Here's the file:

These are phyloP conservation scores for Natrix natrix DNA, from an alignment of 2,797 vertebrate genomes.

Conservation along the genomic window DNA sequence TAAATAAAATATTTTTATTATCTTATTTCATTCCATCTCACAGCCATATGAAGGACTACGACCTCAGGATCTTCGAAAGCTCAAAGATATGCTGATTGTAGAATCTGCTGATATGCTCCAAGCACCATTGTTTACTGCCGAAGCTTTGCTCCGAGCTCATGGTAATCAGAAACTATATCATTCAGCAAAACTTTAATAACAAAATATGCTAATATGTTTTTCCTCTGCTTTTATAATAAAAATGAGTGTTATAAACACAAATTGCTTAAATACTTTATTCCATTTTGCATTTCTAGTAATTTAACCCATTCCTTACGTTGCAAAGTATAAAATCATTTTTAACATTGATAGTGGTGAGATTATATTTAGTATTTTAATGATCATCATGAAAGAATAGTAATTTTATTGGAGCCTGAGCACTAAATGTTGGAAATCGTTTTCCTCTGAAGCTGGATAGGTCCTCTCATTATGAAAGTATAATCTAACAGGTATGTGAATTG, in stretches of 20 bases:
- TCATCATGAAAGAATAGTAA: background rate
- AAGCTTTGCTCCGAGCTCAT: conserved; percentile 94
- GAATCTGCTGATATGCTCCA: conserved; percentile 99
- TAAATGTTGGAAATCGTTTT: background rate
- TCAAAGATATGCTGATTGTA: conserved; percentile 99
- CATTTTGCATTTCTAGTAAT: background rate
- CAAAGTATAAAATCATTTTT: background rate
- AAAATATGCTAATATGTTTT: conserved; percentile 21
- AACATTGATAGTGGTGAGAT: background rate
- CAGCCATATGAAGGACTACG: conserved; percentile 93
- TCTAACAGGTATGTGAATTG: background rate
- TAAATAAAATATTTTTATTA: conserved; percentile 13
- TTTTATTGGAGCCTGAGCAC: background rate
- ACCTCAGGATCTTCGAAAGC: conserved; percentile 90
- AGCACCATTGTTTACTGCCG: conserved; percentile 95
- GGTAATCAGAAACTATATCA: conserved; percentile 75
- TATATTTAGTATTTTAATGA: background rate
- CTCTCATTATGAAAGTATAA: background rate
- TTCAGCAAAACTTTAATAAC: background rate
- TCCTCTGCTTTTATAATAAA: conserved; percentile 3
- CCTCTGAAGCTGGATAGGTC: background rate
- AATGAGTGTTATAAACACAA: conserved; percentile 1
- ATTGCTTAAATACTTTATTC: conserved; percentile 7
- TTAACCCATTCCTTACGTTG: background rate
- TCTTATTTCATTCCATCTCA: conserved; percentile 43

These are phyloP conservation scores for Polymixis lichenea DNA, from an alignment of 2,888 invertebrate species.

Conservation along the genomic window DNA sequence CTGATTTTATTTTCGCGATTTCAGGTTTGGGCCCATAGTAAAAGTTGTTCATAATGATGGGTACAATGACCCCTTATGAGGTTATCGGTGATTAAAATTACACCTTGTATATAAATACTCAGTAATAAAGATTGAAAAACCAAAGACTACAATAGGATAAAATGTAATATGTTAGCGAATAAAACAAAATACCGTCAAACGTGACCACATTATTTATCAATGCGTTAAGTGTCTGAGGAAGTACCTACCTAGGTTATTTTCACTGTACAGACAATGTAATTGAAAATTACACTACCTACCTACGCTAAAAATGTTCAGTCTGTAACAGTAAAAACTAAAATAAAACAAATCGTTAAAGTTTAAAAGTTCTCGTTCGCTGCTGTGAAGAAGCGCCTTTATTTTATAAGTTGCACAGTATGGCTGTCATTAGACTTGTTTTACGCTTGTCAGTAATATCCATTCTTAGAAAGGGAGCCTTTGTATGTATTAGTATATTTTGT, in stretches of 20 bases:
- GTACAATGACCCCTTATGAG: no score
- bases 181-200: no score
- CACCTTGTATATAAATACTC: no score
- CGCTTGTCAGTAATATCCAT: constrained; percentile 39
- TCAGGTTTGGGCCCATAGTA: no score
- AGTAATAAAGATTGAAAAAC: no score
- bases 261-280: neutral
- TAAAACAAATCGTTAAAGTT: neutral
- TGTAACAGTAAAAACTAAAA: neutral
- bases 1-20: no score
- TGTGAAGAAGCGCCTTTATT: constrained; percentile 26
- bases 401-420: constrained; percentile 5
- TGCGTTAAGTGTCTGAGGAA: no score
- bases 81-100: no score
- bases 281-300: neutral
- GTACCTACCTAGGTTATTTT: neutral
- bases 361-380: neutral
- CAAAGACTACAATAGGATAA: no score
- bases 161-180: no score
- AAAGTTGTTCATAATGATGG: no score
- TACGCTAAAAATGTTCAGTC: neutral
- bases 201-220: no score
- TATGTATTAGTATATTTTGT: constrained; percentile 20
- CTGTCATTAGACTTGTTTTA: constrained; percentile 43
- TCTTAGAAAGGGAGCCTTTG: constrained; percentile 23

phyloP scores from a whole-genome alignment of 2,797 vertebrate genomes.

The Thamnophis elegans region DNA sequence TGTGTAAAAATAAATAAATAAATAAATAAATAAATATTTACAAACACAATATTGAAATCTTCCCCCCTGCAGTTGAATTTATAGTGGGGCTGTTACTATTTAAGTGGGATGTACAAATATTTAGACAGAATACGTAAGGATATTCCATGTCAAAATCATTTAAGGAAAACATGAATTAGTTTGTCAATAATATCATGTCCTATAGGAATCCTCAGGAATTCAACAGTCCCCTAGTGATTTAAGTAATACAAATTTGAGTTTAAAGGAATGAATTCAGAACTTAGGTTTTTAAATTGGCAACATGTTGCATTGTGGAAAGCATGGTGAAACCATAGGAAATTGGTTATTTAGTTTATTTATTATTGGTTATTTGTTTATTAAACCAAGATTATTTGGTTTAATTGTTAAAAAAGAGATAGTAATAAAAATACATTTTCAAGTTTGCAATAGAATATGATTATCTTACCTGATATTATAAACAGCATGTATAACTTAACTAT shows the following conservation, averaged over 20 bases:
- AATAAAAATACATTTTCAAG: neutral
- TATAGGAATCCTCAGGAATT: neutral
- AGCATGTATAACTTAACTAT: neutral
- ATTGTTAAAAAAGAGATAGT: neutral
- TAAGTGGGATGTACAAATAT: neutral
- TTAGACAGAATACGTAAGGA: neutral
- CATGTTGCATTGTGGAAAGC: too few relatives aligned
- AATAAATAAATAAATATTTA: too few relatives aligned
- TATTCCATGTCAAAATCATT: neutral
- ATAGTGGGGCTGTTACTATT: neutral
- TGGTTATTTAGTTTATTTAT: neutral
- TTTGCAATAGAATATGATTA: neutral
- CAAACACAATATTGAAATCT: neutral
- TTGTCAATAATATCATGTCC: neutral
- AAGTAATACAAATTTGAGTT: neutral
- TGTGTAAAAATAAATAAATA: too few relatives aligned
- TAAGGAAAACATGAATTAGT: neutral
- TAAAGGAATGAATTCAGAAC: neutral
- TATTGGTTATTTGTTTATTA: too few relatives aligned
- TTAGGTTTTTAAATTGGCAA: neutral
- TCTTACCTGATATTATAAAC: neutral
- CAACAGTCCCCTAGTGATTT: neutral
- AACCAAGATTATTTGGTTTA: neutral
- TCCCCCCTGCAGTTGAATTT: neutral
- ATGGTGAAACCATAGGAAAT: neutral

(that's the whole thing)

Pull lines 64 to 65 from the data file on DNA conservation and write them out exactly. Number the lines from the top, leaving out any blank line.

- AATAAATAAATAAATATTTA: too few relatives aligned
- TATTCCATGTCAAAATCATT: neutral